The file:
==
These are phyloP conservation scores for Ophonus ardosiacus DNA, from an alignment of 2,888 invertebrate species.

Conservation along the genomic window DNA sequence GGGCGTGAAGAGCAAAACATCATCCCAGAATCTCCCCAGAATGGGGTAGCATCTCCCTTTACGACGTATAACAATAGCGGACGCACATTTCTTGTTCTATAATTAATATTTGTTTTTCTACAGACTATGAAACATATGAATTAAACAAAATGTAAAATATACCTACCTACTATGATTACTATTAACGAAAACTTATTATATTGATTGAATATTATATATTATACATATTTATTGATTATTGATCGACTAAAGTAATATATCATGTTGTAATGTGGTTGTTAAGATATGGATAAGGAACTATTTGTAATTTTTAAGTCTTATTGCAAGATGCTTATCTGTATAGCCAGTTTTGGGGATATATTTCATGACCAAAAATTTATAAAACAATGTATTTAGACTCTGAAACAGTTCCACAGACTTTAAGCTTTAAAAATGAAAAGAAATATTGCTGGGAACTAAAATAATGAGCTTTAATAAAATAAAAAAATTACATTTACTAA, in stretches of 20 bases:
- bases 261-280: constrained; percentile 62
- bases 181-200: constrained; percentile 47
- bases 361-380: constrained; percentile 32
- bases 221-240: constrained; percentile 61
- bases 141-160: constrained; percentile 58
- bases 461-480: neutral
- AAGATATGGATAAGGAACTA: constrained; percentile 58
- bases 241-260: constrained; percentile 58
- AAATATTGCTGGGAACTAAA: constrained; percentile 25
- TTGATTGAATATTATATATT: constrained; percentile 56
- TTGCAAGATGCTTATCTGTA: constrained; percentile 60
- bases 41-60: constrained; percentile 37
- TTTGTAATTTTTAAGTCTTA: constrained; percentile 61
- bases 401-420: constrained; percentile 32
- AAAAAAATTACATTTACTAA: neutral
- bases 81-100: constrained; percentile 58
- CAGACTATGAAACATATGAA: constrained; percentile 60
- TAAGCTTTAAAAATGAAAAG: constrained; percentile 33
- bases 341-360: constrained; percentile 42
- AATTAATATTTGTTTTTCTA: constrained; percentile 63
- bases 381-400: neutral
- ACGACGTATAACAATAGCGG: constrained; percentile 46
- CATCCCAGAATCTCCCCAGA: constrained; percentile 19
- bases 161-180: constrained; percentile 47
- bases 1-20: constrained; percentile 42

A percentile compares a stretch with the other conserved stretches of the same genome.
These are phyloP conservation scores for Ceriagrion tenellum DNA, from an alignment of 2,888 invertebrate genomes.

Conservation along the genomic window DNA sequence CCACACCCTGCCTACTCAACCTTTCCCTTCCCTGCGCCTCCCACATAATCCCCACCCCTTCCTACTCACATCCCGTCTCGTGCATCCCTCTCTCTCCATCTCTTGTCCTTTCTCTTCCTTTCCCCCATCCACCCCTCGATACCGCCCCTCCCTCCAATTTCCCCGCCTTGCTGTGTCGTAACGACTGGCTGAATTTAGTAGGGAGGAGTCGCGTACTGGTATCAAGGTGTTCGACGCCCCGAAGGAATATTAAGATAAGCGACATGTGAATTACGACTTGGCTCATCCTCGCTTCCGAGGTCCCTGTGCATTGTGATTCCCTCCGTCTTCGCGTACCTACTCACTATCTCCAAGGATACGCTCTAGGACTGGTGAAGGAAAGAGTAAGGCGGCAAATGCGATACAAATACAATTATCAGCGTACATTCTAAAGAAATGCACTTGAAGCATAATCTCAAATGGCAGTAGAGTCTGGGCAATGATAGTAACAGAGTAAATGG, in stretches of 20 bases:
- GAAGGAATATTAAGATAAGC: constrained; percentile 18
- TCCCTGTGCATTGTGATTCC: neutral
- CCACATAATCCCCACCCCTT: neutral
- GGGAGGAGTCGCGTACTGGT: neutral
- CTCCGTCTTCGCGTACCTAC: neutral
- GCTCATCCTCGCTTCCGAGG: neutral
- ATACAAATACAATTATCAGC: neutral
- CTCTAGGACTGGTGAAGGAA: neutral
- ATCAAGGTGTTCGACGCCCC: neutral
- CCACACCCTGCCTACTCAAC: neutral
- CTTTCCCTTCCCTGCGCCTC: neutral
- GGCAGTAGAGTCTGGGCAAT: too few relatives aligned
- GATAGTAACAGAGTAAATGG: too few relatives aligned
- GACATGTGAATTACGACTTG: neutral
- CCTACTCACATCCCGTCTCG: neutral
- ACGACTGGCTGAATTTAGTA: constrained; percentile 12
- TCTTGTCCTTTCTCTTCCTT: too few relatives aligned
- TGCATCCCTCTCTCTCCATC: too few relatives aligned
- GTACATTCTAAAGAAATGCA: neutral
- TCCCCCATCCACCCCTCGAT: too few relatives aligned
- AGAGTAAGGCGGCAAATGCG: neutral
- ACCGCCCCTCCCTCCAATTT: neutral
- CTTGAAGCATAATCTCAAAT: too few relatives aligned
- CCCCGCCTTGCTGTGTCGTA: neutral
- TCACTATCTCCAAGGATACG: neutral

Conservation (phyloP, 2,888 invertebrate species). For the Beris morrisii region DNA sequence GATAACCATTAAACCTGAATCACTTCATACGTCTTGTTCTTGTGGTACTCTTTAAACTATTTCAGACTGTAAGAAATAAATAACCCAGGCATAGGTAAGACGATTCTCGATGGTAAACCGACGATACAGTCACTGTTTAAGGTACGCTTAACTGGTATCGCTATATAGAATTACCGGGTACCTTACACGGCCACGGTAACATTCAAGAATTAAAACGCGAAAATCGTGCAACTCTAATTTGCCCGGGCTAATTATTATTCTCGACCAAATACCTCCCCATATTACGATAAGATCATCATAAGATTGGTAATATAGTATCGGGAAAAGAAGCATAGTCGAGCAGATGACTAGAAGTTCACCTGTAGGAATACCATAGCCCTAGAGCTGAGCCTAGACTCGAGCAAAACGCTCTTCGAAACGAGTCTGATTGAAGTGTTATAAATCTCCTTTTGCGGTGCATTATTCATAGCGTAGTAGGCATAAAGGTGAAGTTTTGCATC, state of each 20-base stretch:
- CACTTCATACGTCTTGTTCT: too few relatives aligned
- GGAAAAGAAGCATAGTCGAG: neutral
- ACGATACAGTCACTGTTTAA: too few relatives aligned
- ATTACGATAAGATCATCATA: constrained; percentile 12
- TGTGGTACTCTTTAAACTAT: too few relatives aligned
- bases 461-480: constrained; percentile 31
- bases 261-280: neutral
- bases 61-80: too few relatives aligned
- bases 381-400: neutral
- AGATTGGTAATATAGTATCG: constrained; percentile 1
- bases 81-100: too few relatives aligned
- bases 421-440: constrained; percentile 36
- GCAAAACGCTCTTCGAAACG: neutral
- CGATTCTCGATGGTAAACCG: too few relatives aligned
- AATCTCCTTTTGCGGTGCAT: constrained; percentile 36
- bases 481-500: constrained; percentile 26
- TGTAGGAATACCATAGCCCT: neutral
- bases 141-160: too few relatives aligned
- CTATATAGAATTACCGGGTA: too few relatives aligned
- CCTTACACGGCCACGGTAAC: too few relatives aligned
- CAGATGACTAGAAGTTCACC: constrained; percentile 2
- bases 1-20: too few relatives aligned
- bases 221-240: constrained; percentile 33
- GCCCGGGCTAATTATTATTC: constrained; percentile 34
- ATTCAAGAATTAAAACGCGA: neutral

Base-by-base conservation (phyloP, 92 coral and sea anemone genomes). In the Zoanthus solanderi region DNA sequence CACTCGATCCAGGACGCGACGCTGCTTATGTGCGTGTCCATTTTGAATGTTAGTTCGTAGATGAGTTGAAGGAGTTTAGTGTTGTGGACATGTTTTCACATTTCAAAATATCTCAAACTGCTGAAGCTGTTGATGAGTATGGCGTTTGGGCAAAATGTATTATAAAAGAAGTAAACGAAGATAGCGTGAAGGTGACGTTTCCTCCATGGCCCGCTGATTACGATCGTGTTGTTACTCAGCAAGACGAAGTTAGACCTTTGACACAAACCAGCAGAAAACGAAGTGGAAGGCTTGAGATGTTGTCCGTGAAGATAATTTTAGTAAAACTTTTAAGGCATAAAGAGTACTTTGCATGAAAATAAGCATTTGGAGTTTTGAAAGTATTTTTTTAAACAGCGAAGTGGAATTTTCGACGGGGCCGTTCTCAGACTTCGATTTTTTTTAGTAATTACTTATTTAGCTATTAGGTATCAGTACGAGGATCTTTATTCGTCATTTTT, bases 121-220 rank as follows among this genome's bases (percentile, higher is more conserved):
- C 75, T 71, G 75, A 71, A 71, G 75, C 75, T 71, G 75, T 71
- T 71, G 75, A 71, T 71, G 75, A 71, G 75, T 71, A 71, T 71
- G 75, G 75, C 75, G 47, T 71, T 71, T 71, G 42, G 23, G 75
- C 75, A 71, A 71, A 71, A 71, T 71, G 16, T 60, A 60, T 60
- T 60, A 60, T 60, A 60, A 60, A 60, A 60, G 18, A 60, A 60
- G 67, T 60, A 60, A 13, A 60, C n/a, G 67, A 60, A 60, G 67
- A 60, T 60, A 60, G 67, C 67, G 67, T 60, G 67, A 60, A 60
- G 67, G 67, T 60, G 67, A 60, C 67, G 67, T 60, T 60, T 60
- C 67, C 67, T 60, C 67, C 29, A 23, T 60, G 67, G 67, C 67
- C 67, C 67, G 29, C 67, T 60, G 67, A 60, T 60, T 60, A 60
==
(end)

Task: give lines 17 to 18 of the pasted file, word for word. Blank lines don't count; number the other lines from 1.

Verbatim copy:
- AAAAAAATTACATTTACTAA: neutral
- bases 81-100: constrained; percentile 58